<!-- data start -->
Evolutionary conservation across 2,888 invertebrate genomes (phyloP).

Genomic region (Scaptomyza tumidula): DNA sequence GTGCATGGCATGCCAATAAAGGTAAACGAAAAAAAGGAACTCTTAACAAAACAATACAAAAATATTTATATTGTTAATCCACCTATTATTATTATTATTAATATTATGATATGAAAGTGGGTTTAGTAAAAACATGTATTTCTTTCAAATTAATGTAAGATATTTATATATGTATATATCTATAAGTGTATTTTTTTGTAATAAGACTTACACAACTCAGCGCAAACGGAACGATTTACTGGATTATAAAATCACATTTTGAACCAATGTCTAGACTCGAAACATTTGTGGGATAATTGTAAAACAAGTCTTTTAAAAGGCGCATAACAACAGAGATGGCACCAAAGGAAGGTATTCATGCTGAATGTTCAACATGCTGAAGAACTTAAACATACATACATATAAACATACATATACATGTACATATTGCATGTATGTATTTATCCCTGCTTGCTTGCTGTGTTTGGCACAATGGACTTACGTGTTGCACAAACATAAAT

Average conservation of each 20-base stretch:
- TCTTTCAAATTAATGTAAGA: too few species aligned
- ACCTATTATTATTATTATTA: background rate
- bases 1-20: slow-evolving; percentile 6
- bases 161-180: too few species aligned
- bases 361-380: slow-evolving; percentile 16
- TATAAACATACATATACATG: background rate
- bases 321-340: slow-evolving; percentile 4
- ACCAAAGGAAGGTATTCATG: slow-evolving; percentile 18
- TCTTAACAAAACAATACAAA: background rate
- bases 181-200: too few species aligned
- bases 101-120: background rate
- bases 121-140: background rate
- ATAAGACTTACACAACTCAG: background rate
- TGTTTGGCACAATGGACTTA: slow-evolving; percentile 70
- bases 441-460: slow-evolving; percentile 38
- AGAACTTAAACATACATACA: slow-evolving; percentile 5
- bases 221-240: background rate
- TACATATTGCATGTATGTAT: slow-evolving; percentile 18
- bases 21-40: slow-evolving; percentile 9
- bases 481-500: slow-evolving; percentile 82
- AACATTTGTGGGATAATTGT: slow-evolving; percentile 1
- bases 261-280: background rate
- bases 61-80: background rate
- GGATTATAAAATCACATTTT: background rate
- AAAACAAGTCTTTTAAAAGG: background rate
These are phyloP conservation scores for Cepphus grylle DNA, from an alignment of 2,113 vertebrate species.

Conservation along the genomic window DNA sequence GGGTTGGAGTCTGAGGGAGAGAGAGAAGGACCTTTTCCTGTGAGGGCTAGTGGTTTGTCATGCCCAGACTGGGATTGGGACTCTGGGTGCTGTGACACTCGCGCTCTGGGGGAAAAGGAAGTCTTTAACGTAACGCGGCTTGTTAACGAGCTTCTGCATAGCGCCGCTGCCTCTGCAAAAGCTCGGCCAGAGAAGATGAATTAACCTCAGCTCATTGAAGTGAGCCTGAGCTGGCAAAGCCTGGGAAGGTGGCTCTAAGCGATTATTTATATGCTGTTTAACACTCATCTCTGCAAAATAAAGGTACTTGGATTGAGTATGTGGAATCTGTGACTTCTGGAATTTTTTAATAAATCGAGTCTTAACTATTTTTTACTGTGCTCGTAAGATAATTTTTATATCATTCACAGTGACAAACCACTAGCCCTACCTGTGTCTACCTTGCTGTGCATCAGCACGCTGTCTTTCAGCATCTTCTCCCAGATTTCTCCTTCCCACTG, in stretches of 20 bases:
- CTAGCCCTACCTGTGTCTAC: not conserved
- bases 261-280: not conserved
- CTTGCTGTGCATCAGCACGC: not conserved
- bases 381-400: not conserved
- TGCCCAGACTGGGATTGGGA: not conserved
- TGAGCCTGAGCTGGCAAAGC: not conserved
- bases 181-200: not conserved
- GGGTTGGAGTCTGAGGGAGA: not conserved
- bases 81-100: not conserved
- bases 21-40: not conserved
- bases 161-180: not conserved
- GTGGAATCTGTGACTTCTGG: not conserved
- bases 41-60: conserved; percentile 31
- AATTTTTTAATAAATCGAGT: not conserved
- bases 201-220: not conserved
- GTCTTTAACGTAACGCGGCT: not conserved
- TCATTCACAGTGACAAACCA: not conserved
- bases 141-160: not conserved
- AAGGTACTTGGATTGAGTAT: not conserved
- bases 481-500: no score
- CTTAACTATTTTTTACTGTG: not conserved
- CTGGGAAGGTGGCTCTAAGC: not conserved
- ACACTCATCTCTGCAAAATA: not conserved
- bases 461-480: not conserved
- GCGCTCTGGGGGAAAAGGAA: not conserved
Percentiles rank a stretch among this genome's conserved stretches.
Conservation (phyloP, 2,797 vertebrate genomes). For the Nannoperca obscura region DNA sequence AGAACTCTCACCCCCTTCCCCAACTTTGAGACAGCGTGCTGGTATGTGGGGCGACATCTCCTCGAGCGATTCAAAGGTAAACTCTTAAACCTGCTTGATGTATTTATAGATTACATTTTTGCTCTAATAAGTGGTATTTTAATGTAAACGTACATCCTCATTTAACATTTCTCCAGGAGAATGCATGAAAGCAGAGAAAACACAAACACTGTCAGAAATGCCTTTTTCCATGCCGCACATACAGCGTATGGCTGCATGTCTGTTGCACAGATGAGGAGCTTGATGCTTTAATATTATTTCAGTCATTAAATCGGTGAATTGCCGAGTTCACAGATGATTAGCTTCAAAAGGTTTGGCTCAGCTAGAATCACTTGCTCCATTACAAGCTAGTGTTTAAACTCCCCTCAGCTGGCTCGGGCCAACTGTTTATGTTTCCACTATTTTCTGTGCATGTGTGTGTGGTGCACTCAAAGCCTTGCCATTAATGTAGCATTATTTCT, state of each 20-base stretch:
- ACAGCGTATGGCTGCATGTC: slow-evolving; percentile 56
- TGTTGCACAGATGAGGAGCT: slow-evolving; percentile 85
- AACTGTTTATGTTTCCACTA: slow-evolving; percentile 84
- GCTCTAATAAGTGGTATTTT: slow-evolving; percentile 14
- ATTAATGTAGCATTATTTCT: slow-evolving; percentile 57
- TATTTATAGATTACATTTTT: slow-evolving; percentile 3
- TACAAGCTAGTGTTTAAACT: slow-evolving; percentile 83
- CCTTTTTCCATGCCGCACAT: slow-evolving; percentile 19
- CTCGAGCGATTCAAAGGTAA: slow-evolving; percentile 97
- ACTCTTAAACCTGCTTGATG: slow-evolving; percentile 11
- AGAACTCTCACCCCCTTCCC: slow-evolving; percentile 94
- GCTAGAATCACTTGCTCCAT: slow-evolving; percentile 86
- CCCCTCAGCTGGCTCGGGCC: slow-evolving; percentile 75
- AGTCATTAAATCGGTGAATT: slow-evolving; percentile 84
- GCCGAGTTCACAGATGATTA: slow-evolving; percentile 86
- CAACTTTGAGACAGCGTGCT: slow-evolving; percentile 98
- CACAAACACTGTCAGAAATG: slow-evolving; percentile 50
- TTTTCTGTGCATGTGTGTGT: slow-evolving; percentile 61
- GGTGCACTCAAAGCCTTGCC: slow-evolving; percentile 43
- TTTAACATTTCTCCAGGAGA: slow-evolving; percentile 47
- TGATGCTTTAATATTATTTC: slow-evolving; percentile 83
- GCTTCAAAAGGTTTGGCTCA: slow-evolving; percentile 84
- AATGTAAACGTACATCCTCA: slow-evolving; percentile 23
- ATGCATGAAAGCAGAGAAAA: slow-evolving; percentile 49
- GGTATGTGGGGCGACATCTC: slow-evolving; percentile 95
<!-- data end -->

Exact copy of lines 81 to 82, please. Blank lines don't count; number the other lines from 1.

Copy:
- ATGCATGAAAGCAGAGAAAA: slow-evolving; percentile 49
- GGTATGTGGGGCGACATCTC: slow-evolving; percentile 95